The collapse in U.S. home prices that stoked the worst recession since the Great Depression wasn't quite as severe as initially estimated, according to data from S&P/Case-Shiller.
Property values nationally fell 26 percent from the February 2007 peak to the December 2011 trough, not 34 percent as previously reported, revised data showed last week. The index will now be issued monthly rather than quarterly.
The change is the result of CoreLogic Inc. (CLGX)'s $6 million purchase of the S&P/Case-Shiller index from technology company Fiserv Inc. in March 2013. Case-Shiller has spent more than a year retrofitting its model with CoreLogic's bigger, higher-quality data set, leading to a change in how the index looks.
Don't read too much into that, said Case-Shiller principal economist David Stiff. The index only looks different because it's been rebuilt with new, higher-quality data, he said.
"The data change made it looked like the philosophy had changed but it hadn't," Stiff said. "The only takeaway is the two indexes are different. I don't think you can say anything more than that."
In a crowded field of home-price data, Case-Shiller grabs the spotlight. Created in the early 1990s by Wellesley College Professor Emeritus Karl Case and Nobel Prize winner Robert Shiller, it's known for its gauge of home values in 20 cities, which tracked the housing collapse in grim monthly installments.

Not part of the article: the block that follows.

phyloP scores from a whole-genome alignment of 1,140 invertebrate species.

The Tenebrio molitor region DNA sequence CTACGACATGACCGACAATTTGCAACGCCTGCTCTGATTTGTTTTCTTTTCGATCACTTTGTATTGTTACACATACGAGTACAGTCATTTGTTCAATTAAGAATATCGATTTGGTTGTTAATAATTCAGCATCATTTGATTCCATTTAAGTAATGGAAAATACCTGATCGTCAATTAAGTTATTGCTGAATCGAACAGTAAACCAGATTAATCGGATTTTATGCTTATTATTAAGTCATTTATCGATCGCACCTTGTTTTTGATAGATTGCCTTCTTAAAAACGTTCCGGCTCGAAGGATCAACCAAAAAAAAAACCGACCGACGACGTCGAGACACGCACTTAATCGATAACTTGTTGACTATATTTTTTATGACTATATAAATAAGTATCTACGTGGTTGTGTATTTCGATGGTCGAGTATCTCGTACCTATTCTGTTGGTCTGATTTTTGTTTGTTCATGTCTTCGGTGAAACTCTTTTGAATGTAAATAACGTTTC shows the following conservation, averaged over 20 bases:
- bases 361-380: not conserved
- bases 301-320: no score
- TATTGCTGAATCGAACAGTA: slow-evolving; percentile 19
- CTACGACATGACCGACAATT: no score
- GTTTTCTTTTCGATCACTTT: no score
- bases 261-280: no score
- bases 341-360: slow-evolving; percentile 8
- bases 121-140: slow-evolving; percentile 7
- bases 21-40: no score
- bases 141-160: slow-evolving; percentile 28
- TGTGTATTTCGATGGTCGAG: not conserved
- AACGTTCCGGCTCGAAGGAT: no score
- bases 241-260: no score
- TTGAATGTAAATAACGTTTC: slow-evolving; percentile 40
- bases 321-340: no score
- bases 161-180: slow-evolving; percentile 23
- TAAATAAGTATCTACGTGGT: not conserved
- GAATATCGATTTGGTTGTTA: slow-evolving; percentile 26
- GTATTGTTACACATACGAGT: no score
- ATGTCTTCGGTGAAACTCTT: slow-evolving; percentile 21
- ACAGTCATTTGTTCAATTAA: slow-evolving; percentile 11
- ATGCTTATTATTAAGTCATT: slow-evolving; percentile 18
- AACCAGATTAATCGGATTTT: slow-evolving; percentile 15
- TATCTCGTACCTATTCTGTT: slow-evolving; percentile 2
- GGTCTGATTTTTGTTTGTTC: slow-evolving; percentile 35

For housing nerds, buying Case-Shiller and fiddling with its methodology would be like buying Coca-Cola and changing the secret recipe.
The recipe hasn't changed, Stiff said. The index has always measured repeat, arm's-length transactions. Transfers of ownership such as bank repossessions are thrown out and the value of those foreclosed properties are captured later, when they're sold. That ensures that sales of distressed properties aren't counted twice, he said.
CoreLogic's data allowed Case-Shiller to weed out more bank repossessions, Stiff said.
"It's the old Coke, the formula hasn't changed," Stiff said. "It's made with cane sugar instead of high-fructose corn syrup."
Nationally, home values have climbed 19.4 percent since touching bottom almost three years ago, the new data show. They're now 11.6 percent off the prior peak, compared with a previously estimated shortfall of 18.6 percent through the first quarter.
"They can say don't read too much into it, but it is a different picture," said Bank of America economist Michelle Meyer. "We don't have as big of a hole to climb out of and the gains we've seen so far are that much more impressive."